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Canon getting started guide
Canon getting started guide
Canon getting started guide
Canon getting started guide
Canon getting started guide
Canon getting started guide
Canon getting started guide
Canon getting started guide
Canon getting started guide
Canon getting started guide
Canon getting started guide
Canon getting started guide
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Canon getting started guide

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Transcript

  • 1. 1
  • 2. Aperture (AV mode) This camera technique refers to the hole in the lens that controls the depth of field in a photograph. On a camera, you can change the aperture mode by scrolling it to the A or Av and adjusting the size of the hole in the lens. This setting is most useful in landscape photography, if any. For the landscape photograph to be captured successful, you need a narrow aperture. This is due to the objects or subjects in both the foreground and background to come out crisply and not blurred. Depth of field on it’s own means the range or distance which the objects stop/start to appear crisp and sharp I n an image. Making the aperture smaller (larger F-number – Bottom) increases the depth of field, so a crisper picture can be captured. However, the smaller the aperture number, the more the light is reduced, which therefore means a much higher exposure times. This will then require a tripod to capture a desired photograph. Aperture priority mode = adjusts both the aperture and the shutter speed to neutral. This will focus on the perfect aperture more, but should get a near perfect shutter speed also. F numbers The higher the number, the more depth of field there is, therefore, the crisper an image is in all parts of the photograph. The lower the number, the less depth of filed there is, therefore, the crispness will fade from the back and mid grounds of the shot, but remain in the foreground of the image. F29 Small depth of field F3.5 Large depth of field Crisp in photograph Blurred in photograph
  • 3. With a low aperture speed I have managed to capture the object in the foreground, the tree, in great detail. While, blurring out the background of the image to give more impact to the crisp, clear tree. F4.5 AV A medium aperture makes the object in the foreground, the tree, clear like on a low aperture. However, the mid and background is less blurred compared to the low depth of filed image, which means objects such as the fence and bin can be identified, unlike on the above photograph. F11 AV The highest aperture image will allow the depth of field to be increased and all parts of the image that were blurred in the previous two images are now crisp and clear. A high aperture (F number) has that impact on a picture, like stated in terms of landscape photography on the last page. F29 AV
  • 4. Shutter Speed (TV mode) Shutter speed is the length of time the shutter is open on the camera once you press the button. The S or the TV setting allows you to adjust the shutter speed on the device, which, dependant on the camera, can span between a high number of speeds. The smaller the number in terms of shutter speed, the faster the shutter opens and closes. A slower shutter speed lets more light in the camera and is well lit, where as a fast shutter speed may need ambient light due to the low amount of light going in to the camera when on a fast shutter speed. This technique is not linked to a direct application or type of photography, like aperture, although it is used effectively when capturing movement. This is because with a fast shutter speed, movements are frozen and the photograph manages to capture it. These fast types of shutter speeds capture what the human eye sometimes can’t pick out. A fast shutter speed requires a lot of light to be added, through artificial or post-production light. This is because the fast shutter speed will let less light into the camera ad therefore will lack light for the capturing of the photograph. Where as a slow shutter speed can let a lot of light into the camera, which may need a shadow or a darkening post-production technique added to it. The low shutter speed can sometimes show movement better than on a fast shutter speed setting. This is because the trail of the object is captured on the image as well as the actual object. This is normally the case for high moving things, such as trains, cars and buses. The less time the shutter is open, the clearer the image will be. Although in terms of shutter speed, clarity isn’t everything, you may need to capture movement, which a slow shutter would do better.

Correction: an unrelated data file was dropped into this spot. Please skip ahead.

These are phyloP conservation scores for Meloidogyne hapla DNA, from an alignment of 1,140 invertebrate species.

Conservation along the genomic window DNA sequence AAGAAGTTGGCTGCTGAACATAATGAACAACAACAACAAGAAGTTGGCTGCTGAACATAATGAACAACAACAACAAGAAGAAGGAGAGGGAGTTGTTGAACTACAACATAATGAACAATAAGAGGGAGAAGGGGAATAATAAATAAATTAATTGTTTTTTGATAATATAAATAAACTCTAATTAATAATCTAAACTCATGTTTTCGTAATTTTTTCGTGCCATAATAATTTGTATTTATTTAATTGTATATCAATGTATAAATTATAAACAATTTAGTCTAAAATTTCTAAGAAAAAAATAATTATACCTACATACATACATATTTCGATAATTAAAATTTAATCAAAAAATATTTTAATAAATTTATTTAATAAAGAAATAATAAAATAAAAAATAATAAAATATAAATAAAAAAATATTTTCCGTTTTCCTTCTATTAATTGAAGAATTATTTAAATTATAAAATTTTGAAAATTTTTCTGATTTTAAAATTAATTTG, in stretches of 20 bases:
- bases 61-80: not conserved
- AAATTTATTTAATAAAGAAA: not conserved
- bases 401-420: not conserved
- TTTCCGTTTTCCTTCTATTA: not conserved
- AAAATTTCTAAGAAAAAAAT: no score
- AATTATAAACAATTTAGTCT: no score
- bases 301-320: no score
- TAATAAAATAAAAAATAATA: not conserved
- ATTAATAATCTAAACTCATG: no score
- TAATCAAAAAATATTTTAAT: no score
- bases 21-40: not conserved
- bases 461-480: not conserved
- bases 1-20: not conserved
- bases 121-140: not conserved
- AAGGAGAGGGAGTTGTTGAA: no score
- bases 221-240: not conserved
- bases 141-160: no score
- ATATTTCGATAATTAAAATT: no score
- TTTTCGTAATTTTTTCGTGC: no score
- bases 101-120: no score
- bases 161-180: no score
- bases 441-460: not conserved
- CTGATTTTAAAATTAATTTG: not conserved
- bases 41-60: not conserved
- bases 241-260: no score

• 5. The fast shutter speed has allowed the camera to capture the object as it would be seen by the human eye, if not captured things a human eye wouldn’t. The fast opening and shutting of the shutter, has meant a clear and crisp image is captured. Movement has been captured, but it’s frozen, instead of the movement lines been captured also. 1/1000s shutter speed A medium shutter speed allows the object to be captured and movement lines to be captured too, instead of the object just been frozen. This image has also changed from the last in terms of light. Like explained on the previous page, more light will be available to a slower shutter speed because the shutter is open for longer. 1/60s second shutter speed Slow shutter speeds don’t freeze the object in the photograph whatsoever. Instead, movement is recorded and the consumer will be able to see which way the object is travelling and approximately how fast. As it should be, the light of the image is the brightest out of all of them because the shutter allows more light, due to this image been the biggest wait between the opening and the closing of the shutter. 1s shutter speed